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Bengali as a historical entity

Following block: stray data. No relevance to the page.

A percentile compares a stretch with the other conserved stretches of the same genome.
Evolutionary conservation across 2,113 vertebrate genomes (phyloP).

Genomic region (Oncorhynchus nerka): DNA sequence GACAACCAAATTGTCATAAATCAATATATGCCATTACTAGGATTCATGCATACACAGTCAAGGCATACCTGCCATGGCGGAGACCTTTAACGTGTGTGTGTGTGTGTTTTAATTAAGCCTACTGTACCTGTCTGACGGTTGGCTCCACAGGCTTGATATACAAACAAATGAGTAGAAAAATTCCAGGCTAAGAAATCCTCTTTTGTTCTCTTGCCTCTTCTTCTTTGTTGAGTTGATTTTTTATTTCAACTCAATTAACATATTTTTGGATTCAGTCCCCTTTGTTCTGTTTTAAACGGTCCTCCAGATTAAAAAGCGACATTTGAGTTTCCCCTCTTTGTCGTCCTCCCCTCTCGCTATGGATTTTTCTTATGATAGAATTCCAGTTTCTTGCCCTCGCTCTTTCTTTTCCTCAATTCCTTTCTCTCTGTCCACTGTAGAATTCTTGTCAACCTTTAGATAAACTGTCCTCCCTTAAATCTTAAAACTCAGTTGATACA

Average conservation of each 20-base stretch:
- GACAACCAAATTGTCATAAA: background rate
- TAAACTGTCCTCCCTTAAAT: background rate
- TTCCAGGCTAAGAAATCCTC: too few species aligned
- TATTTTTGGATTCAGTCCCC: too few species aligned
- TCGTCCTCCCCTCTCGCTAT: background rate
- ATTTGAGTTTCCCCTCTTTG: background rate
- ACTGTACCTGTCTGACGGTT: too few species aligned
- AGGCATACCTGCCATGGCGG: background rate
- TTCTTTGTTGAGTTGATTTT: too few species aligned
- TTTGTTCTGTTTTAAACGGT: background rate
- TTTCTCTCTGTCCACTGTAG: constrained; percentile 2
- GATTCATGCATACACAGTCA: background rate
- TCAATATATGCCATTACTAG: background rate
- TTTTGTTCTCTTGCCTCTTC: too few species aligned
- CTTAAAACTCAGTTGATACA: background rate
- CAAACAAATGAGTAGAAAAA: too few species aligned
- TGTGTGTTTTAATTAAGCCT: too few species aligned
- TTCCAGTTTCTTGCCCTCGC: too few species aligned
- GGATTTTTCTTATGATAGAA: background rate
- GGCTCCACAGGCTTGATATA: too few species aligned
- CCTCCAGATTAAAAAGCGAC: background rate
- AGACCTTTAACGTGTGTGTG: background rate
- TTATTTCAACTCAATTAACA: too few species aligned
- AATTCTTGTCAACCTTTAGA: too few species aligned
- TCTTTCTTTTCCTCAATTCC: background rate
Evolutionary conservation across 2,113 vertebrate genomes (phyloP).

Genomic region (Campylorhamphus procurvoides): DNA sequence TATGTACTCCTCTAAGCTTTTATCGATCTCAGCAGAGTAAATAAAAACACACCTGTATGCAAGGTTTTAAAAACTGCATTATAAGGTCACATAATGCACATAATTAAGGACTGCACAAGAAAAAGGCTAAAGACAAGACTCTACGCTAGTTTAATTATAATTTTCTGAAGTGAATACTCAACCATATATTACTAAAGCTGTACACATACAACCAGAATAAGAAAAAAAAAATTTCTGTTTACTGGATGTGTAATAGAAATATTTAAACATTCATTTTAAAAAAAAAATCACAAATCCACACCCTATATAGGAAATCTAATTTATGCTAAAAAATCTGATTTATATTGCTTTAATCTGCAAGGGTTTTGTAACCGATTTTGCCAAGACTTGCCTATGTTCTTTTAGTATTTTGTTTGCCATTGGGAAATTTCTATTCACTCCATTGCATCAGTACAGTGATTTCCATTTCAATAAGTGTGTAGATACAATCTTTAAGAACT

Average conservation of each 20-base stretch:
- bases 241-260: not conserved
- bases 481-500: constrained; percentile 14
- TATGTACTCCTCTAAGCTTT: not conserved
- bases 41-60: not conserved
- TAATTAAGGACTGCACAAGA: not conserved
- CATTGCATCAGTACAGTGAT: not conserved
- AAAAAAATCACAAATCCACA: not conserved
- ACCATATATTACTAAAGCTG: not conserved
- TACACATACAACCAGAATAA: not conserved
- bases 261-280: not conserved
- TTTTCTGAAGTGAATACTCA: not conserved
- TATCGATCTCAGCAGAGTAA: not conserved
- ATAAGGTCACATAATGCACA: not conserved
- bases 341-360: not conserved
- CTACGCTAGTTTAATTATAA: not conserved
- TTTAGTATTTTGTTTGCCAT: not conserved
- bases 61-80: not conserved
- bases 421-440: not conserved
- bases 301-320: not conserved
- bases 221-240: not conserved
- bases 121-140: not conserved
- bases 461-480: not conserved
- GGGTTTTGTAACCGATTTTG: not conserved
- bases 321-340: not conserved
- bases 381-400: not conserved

Bengal, as a historical entity, historically refers to the land bounded on the north by himAlaya and the lands of nepAla, sikima, and bhoTAna; on the north east by the brahmaputra river and its highlands; extending to the northwest along the northern plains of bhAgirathi upto dvArbhAGga; bounded on the east by the gAro, khAsia, jaintiA, tripurA, and caTTagrAma ranges; and on the west by mountaineous forests of rAjamahala, sA~otAla parganA, choTanAgpura, mAnabhUma, dhalabhUma, keoJjar and mayUrabhaJja. It thus extends beyond the combined region comprising the present state of West Bengal in India and the country of Bangladesha; and is a people united by a common language, Bengali, a common social structure, a common religious mixture of Hindus and Muslims, and a largely shared history. The different peoples in this region: puNDra (upper ganges), gauD.a, rADh.a (used to mean harsh later), sumha (west of ganges; maybe related to zuSma or strong), vajra (hard, sometimes called brahma), tAmralipti, samataTa (the delta plains), vaGga (lower ganges) were being referred together already in the middle of the sixth century as the gauD.a peoples. From the eighth century onwards they were being referred to by the names puNDra (maybe a tribal name, the relation to sugarcane and silkworm may be secondary), puNDravardhana, gauD.a (may again be a tribal identity, but more probably related to jaggery, also used for northern as opposed to southern India as a whole in later periods), and vaGga (the oldest term recorded for a tribe from this region; the meaning ‘cotton’, though old, could be be secondary), even though the local names like harikela (maybe related to ‘green’), candradvIpa, samataTa in east and south bengal, barendrI in north bengal, daNDabhukti in tAmralipti, and N. and S. rADh.a in west bengal continued to be in use, sometime as names of political and geographical units, but no longer as cultural units. Finally, the name vaGga (originally for eastern) won over the name gauD.a (originally for northern varendra and western rADh.a and sumha regions) in the pAThAna period, although this supremacy was properly established only when it became subA baGla under Akbar. Historically they are bordered by the northern himalayan tribes, the western aGga (north of Ganges, tIrabhukti under guptas, now corrupted to trihuta) and magadha (south of Ganges, vihAra under the Turks), the eastern prAgjyotiSa (‘east of the fire’) and kAmarUpa, and the southern utkala (northern orissa) and kaliGga (middle orissa).

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